List of glyphs that remain upright in italics

I am generally of the belief that some glyphs ought to remain upright even in italic fonts.

I have long used lists of such glyphs when working on italics—even reverse engineering a list at least once, looking at my own previous fonts.

Anybody else keep such a list they are interested in sharing or discussing?

My previous list as a text file (FontLab .enc format) is here:

I am just about to update this for my current project, Science Gothic.


  • Thomas, this is an interesting topic and hopefully it will be a fruitful one.

    I've noticed that 'upright conventions' for italics can differ between foundries—though math symbols remain upright in most cases, so this follows standard practice.

    I'd be interested to know if there are established conventions for rarely seen, encoded glyphs, which are found in extended Latin typefaces with huge character sets. i.e. Gentium, Brill etc. I say this with a large degree of nativity and personal interest. 

    And a side note why/where did the conventions come from as to what remains upright in an italic? 

  • Thomas PhinneyThomas Phinney Posts: 2,467
    edited October 2019
    I can’t say where the conventions came from! As best as I recall, I formed my ideas and list by a combination of:
    • discussions with other staff at Adobe, including Robert Slimbach
    • looking at a few fonts both from Adobe and a few other major vendors
  • Do you keep plus upright but slant minus/multiply/divide?
  • Do you keep plus upright but slant minus/multiply/divide?
    Keep /minus /multiply and /divide upright in italic and only alter the metrics.
    i.e. change RSB and LSB of mathematical symbols to match italic slant. 
  • I think those particular glyphs were simply not in my character set at the time. I certainly am not inclined to slant minus, multiply or divide. Indeed, math operators in general, I would tend to keep upright.
  • Ray LarabieRay Larabie Posts: 1,280
    My list of glyphs that shouldn't be slanted is
    1. notdef
    Here's a thread.
  • I think those particular glyphs were simply not in my character set at the time. I certainly am not inclined to slant minus, multiply or divide. Indeed, math operators in general, I would tend to keep upright.
    Nice topic! I'm curious to hear why you believe that math operators like plus, minus, equal should be upright. 
  • I suspect I am in the minority, but I’ve always strongly preferred upright brackets and parentheses even in italics (at least where text fonts are concerned).
  • ... I certainly am not inclined to slant ... multiply or divide ...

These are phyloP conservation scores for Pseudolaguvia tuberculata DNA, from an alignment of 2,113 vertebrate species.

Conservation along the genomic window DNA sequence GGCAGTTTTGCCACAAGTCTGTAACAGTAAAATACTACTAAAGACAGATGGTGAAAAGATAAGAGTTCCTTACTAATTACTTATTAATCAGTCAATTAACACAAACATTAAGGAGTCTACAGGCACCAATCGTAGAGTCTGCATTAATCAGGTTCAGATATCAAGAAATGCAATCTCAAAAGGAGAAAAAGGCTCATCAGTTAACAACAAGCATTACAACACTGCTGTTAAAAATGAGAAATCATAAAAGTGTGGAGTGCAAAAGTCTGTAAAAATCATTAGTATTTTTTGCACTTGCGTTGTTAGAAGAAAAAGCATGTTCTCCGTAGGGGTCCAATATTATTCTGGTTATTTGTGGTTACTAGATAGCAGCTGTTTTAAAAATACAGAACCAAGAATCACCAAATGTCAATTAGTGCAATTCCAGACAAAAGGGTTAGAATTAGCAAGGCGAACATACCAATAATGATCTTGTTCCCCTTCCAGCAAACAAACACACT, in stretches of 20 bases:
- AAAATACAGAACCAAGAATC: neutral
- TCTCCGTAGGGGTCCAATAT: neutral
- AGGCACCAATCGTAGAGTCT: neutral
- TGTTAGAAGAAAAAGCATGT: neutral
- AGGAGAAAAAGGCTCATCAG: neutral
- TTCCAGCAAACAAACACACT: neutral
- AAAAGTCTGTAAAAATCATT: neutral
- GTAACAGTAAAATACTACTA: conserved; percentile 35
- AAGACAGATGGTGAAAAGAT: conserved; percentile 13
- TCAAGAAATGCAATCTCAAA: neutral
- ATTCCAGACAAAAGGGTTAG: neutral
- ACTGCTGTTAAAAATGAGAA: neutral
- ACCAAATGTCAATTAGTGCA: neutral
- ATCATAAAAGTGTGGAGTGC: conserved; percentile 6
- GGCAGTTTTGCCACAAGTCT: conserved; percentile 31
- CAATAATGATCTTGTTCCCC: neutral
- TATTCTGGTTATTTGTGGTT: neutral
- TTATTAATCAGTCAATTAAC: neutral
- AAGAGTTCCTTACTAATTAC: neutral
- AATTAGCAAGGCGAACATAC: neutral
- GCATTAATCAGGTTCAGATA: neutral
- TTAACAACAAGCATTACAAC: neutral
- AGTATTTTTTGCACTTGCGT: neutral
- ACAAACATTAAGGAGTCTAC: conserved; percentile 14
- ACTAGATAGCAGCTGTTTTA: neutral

For myself, I slant these and other math symbols if the slanted version is viewed as an informal expression of the upright.

    In typical text fonts I don't generally italicize or otherwise slant math operators with at least one or two exceptions, and then I provide alternates that are not slanted.
  • After reading that (long) thread I agree with Ray: whether to use slanted or upright symbols should be at the typesetter's discretion, and not the designer's.
    Even if that typesetter might be lazy and may use the font "wrong".
  • K PeaseK Pease Posts: 177
    For some symbols, the issue is that a vertical line is so key to their identity that the line has to read as vertical to be recognized. In a very square face, obliquing a plus sign to match everything else will not harm the implicit verticality. In the chaos of a text italic, it becomes unclear, and readers may wonder if "not minus" is another symbol that means something else, and if so, how.

    This concern can be balanced with the user's desire to see something happen when they italicize. In a display family with a prevailing italic angle of 10°, I slant the vertical bar, broken bar, and up and down arrows only 2°. This is a detectable slant but still reads as "vertical" and the bar won't be mistaken for a slash.

  • John SavardJohn Savard Posts: 1,036
    It is certainly true that one never sees slanted math operators, but usually that's because the math operators aren't italicized. So it wouldn't matter what they look like in the italic font, because those glyphs are never seen.
  • … NEVER make italic brackets, because, as I see it, there is no such thing.


    Just done a very quick case study out of curiosity …
    Can’t see where the problem lies.
  • Sorry, Andreas, but I was speaking rhetorically, with an eye toward typographic tradition. My point was not whether italic brackets exist in fact, but whether, as a new development without a history or any obvious usefulness, they should exist at all. Your examples look very orderly, but I do not think they are valid. I have never seen a mathematical text or formulation set entirely in italics—have you? The meaning of italic characters in mathematical formulas are quite specific; operators are never in italic. The lines you show in italic would be, at best, very rare exceptions. In my opinion, glyphs intended for exceptional usages should be part of alternative Stylistic Sets, not the principal set.